Governor Polis and his administration are wasting no time developing a robust framework to scale employee ownership in Colorado. He has tasked the Office of Economic Development and International Trade (OEDIT), headed by Betsy Markey, with engaging stakeholders to develop a framework for employee ownership that could be a model for states around the country. Many in the Colorado employee-ownership and cooperative sector see this as a promising and exciting sign of increased enthusiasm for employee ownership as a valid business model.

Particularly exciting is the administration’s plan, reported in the Denver Post (March 22, 2019), to establish a program for employee ownership within OEDIT. This initiative will raise the profile of employee ownership among the highest ranks of the executive branch and make significant financial, technical, and programmatic resources available to business owners looking to transfer their businesses to their workers. Leveraging the resources of OEDIT would help grow the marketplace for employee ownership and would reduce the cost of converting to, or starting, an employee-owned business.

Following suit, just a few days after the Denver Post article came out, the Boston Globe reported the revival of the Massachusetts Office for Employee Involvement and Ownership and a $150,000 grant to the ICA Group and Working Wealth to spread the word about employee ownership — and its potential as an exit strategy for retiring business owners — throughout the Commonwealth.

At a time when divisive national politics leaves many feeling discouraged, this “race to the top” has ignited competition among the states to rapidly and thoughtfully develop policy frameworks to support and preserve local jobs, reverse income and wealth inequity, and to exercise their role as laboratories of innovation to determine optimal policy approaches.

As Colorado embarks on an ambitious effort to develop lasting and favorable programs for employee ownership, we are recommending the state establish a multi-stakeholder commission to analyze and recommend policies and programs, including objectives and metrics.

As Colorado embarks on an ambitious effort to develop lasting and favorable programs for employee ownership, we are recommending the state establish a multi-stakeholder commission to analyze and recommend policies and programs, including objectives and metrics, to OEDIT and lawmakers. The commission appointees should include leaders of employee-owned businesses, employee-ownership experts, researchers, technical assistance providers, lenders and financiers, and policy experts. Other states, like Massachusetts, could establish similar commissions to consider key policy reforms.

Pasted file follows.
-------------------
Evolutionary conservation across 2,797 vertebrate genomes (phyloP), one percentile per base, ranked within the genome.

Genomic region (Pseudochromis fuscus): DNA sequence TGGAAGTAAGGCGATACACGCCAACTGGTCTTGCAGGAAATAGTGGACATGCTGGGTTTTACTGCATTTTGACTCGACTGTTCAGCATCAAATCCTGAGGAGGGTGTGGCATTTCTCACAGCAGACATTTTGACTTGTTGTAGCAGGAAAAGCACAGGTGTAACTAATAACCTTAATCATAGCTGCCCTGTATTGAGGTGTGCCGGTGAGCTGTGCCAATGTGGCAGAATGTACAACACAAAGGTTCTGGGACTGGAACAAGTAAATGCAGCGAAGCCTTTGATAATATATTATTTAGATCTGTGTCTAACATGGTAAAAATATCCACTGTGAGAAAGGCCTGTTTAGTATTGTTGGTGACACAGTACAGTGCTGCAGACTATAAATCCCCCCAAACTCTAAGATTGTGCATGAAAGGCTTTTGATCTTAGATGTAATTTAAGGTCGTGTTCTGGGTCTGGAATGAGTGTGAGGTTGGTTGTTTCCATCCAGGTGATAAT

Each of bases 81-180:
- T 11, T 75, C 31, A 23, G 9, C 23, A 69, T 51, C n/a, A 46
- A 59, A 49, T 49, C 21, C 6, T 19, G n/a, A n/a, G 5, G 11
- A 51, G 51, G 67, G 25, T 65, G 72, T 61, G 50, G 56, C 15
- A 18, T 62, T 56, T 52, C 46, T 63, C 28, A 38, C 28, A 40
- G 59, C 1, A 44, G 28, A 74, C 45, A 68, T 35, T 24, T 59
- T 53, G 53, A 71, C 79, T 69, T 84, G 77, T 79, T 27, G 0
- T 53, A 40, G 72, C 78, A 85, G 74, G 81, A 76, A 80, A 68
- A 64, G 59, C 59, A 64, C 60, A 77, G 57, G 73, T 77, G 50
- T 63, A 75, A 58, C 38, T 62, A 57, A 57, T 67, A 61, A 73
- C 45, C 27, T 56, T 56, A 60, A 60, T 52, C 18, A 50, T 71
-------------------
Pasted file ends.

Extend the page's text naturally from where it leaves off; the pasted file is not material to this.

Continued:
Among the recommendations we are making for Colorado are reforms in tax policy, financial and technical assistance, state procurement policies, and legislative and regulatory changes, all designed to incentivize employee ownership. Here are a few of the ideas we think the Colorado commission (or any state legislature or agency overseeing employee-ownership related activities) should consider.

Tax Policy
Tax considerations could include an exemption on state capital gains tax on the sale of a business to employees, a state income tax deduction or credit for grants of company stock to employees, or perhaps depreciation-related tax benefits to employee-owned businesses.

Financial and Technical Assistance
The state could set up a loan fund or provide loan guarantees for business conversions, fund training for professionals and business brokers on employee-ownership models, and design metrics and objectives for grants for financial and technical assistance providers.

Through purchasing set asides, the state could incentivize procurement from employee-owned businesses. The state could develop a program that measures municipal and community policies regarding employee ownership, recognizing high-performing communities.

Colorado already has some of the most favorable laws for employee ownership entity structures in the country. We, however, would like to see a change in Colorado’s trust statutes to become one of the six or so states that permit non-charitable perpetual purpose trusts. We also are proposing some state securities registration exemptions for certain types of transactions involving employee ownership.

With state leadership driving these employee ownership policies and programs, engaging business and community leaders in promoting employee ownership, and creating a framework for expanded knowledge about, and use of, employee ownership business models, Colorado is poised to become the nation’s leader in scaling employee ownership.

Jason Wiener and Linda Phillips are attorneys with Jason Wiener |P.C., where they provide legal and business consulting services to entrepreneurs building social mission enterprises. Their services include assisting companies that wish to democratize ownership and governance structures. For more information, contact info@jrwiener.com.